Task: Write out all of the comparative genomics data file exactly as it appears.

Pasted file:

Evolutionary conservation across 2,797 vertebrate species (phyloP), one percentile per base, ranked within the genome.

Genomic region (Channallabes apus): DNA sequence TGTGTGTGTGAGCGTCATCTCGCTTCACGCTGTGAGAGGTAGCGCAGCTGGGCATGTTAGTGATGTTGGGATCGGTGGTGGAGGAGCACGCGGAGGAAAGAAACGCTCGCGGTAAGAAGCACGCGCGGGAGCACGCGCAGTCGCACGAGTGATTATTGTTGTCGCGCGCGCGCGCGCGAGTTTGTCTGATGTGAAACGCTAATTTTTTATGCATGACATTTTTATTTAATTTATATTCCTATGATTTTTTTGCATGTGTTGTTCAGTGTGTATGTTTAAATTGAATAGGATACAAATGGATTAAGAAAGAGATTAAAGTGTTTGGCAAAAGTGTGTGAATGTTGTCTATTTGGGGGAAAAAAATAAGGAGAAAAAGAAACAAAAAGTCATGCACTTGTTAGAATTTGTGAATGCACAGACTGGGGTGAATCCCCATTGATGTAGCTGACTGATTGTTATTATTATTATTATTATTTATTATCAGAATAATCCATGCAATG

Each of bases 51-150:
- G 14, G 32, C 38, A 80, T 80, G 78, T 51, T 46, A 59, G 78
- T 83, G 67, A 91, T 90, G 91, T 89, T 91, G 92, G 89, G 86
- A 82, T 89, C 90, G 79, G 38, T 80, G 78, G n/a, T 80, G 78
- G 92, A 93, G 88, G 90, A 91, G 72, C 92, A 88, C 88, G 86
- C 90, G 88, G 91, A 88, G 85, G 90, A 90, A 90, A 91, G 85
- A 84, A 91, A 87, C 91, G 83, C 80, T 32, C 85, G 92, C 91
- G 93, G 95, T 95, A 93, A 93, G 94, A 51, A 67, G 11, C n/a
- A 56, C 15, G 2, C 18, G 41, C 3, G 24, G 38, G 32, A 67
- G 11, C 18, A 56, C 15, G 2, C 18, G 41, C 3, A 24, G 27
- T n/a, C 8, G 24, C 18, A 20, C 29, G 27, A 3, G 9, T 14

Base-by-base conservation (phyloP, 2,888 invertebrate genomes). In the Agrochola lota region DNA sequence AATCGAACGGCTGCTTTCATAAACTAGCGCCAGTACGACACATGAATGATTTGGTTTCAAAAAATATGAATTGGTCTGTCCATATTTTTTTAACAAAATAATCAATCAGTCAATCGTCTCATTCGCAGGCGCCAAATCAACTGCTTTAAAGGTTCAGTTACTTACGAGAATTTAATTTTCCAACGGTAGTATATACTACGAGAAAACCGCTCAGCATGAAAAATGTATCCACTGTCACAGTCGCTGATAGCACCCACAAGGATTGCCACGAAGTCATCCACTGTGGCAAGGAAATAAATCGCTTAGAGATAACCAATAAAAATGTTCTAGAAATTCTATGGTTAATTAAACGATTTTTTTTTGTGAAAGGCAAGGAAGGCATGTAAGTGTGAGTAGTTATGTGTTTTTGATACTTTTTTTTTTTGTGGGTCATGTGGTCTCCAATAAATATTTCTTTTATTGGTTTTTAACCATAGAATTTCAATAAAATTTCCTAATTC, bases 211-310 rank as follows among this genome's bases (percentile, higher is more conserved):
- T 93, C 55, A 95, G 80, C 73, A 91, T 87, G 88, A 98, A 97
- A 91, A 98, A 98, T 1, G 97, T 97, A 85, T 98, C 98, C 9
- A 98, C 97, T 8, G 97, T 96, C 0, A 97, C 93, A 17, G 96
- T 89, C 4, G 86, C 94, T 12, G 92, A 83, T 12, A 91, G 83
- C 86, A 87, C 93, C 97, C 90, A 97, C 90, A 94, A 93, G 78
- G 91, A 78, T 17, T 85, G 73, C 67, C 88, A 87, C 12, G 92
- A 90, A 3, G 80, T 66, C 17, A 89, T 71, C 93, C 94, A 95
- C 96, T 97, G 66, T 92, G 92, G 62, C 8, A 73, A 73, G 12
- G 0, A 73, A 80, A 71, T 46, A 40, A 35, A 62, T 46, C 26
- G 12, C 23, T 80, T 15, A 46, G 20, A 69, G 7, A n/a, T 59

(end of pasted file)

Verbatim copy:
Evolutionary conservation across 2,797 vertebrate species (phyloP), one percentile per base, ranked within the genome.

Genomic region (Channallabes apus): DNA sequence TGTGTGTGTGAGCGTCATCTCGCTTCACGCTGTGAGAGGTAGCGCAGCTGGGCATGTTAGTGATGTTGGGATCGGTGGTGGAGGAGCACGCGGAGGAAAGAAACGCTCGCGGTAAGAAGCACGCGCGGGAGCACGCGCAGTCGCACGAGTGATTATTGTTGTCGCGCGCGCGCGCGCGAGTTTGTCTGATGTGAAACGCTAATTTTTTATGCATGACATTTTTATTTAATTTATATTCCTATGATTTTTTTGCATGTGTTGTTCAGTGTGTATGTTTAAATTGAATAGGATACAAATGGATTAAGAAAGAGATTAAAGTGTTTGGCAAAAGTGTGTGAATGTTGTCTATTTGGGGGAAAAAAATAAGGAGAAAAAGAAACAAAAAGTCATGCACTTGTTAGAATTTGTGAATGCACAGACTGGGGTGAATCCCCATTGATGTAGCTGACTGATTGTTATTATTATTATTATTATTTATTATCAGAATAATCCATGCAATG

Each of bases 51-150:
- G 14, G 32, C 38, A 80, T 80, G 78, T 51, T 46, A 59, G 78
- T 83, G 67, A 91, T 90, G 91, T 89, T 91, G 92, G 89, G 86
- A 82, T 89, C 90, G 79, G 38, T 80, G 78, G n/a, T 80, G 78
- G 92, A 93, G 88, G 90, A 91, G 72, C 92, A 88, C 88, G 86
- C 90, G 88, G 91, A 88, G 85, G 90, A 90, A 90, A 91, G 85
- A 84, A 91, A 87, C 91, G 83, C 80, T 32, C 85, G 92, C 91
- G 93, G 95, T 95, A 93, A 93, G 94, A 51, A 67, G 11, C n/a
- A 56, C 15, G 2, C 18, G 41, C 3, G 24, G 38, G 32, A 67
- G 11, C 18, A 56, C 15, G 2, C 18, G 41, C 3, A 24, G 27
- T n/a, C 8, G 24, C 18, A 20, C 29, G 27, A 3, G 9, T 14

Base-by-base conservation (phyloP, 2,888 invertebrate genomes). In the Agrochola lota region DNA sequence AATCGAACGGCTGCTTTCATAAACTAGCGCCAGTACGACACATGAATGATTTGGTTTCAAAAAATATGAATTGGTCTGTCCATATTTTTTTAACAAAATAATCAATCAGTCAATCGTCTCATTCGCAGGCGCCAAATCAACTGCTTTAAAGGTTCAGTTACTTACGAGAATTTAATTTTCCAACGGTAGTATATACTACGAGAAAACCGCTCAGCATGAAAAATGTATCCACTGTCACAGTCGCTGATAGCACCCACAAGGATTGCCACGAAGTCATCCACTGTGGCAAGGAAATAAATCGCTTAGAGATAACCAATAAAAATGTTCTAGAAATTCTATGGTTAATTAAACGATTTTTTTTTGTGAAAGGCAAGGAAGGCATGTAAGTGTGAGTAGTTATGTGTTTTTGATACTTTTTTTTTTTGTGGGTCATGTGGTCTCCAATAAATATTTCTTTTATTGGTTTTTAACCATAGAATTTCAATAAAATTTCCTAATTC, bases 211-310 rank as follows among this genome's bases (percentile, higher is more conserved):
- T 93, C 55, A 95, G 80, C 73, A 91, T 87, G 88, A 98, A 97
- A 91, A 98, A 98, T 1, G 97, T 97, A 85, T 98, C 98, C 9
- A 98, C 97, T 8, G 97, T 96, C 0, A 97, C 93, A 17, G 96
- T 89, C 4, G 86, C 94, T 12, G 92, A 83, T 12, A 91, G 83
- C 86, A 87, C 93, C 97, C 90, A 97, C 90, A 94, A 93, G 78
- G 91, A 78, T 17, T 85, G 73, C 67, C 88, A 87, C 12, G 92
- A 90, A 3, G 80, T 66, C 17, A 89, T 71, C 93, C 94, A 95
- C 96, T 97, G 66, T 92, G 92, G 62, C 8, A 73, A 73, G 12
- G 0, A 73, A 80, A 71, T 46, A 40, A 35, A 62, T 46, C 26
- G 12, C 23, T 80, T 15, A 46, G 20, A 69, G 7, A n/a, T 59